My second post covers the most bizarre incident in my years of involvement in the Indochina POW-MIA issue up to the late 1980’s. I conclude the incident was an attempt by the U.S. Government to get me jailed in Thailand and forever taken out of circulation in the POW-MIA issue. However, I note that I have not yet attempted to prove my assertion such that it will stand up in a court of law. I intend to do so in 2015.
This second post is number 8 in the list of topics I generated for my blog. I apologize for again being out of sequence between post numbers and topic numbers (this is post# 2 and topic #8). Please forgive me again for this out-of-sequence methodology. I will restructure the numbering sequence ahead of the next post.
I appeal to you to read my first post issued in early November (“Jeffrey Donahue Gets Invited to Hanoi) if you have not already before reading this second post. The first post is a superb segue into the second post and also is a short summary of POW-MIA history and my early involvement. Also, if my posts are not brought to the public realm, these other dimensions and truths about the Indochina POW-MIA issue likely will be lost to history.
The first post focused on the SRV inviting me to Hanoi in 1976 for discussions on the Indochina POW-MIA issue and the United States’ promise to pay approximately $3.25 billion in reconstruction and development aid to the SRV as part of the Paris Peace Accords. That promise was kept secret by the Nixon administration from the Congress and the public at large during and after the Paris Peace Accords and it was not until years later and after much SRV consternation did the promise become public.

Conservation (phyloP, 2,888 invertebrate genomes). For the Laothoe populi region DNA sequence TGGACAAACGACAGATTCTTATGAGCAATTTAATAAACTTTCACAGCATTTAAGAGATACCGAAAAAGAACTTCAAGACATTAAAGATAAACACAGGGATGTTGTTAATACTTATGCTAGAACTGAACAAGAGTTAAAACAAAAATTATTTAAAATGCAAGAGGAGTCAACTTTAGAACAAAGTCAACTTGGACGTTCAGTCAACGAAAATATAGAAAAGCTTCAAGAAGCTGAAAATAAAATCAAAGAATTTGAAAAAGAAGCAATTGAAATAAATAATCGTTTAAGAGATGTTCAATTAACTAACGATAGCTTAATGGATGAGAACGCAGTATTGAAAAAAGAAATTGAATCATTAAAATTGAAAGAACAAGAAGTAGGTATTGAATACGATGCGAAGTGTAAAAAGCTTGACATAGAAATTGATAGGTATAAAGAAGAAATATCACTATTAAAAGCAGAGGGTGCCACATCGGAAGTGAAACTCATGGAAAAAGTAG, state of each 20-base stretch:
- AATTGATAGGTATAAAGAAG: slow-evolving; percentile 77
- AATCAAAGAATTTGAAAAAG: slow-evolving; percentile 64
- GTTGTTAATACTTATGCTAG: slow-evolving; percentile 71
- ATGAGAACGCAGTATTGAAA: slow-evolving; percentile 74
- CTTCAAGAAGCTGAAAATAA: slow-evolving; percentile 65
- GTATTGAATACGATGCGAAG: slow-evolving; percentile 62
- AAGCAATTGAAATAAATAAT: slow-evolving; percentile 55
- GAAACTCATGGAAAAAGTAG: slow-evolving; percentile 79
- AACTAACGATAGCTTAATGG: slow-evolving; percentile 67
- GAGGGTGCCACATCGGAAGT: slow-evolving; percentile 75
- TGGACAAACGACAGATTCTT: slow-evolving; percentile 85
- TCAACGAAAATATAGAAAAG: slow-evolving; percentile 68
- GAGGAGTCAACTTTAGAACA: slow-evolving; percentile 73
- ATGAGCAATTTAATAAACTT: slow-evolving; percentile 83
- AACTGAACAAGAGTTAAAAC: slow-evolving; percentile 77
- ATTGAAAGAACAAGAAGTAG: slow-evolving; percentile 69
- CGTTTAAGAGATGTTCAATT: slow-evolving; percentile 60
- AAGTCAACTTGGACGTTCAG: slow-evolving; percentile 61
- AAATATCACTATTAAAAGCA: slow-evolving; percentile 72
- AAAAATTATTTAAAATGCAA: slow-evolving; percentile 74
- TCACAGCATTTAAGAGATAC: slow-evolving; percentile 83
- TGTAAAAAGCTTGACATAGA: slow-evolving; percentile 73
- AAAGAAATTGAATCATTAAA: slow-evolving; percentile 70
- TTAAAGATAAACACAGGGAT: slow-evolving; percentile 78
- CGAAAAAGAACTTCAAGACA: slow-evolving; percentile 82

By way of background, when my brother was declared Missing-in-Action on December 13, 1968, I joined my father, mother, and many other POW-MIA family members and concerned citizens in keeping the POW-MIA issue front-and-center with the media, Congress, and the public at large. Of course, we all believed there would be a full accounting for the POW-MIAs when the war would come to an end. My father had retired in 1967 (just before Morgan’s loss) after 29+ years in the Air Force. His final Air Force assignment was Deputy Head of the Air Force Security Police based in Washington, D.C. In conjunction with his retirement, he and my mother moved to Cocoa Beach, Florida, where he had accepted the job as Chief of Security for the Eastern Missile Test Range at Cape Kennedy Air Force Station under a contract with Pan American World Services (a division of Pan American Corporation and the owner of Pan American Airlines), which had been the prime contractor to the Cape Kennedy Air Force Station for several decades. He spent another 20 years at the Eastern Missile Test Range.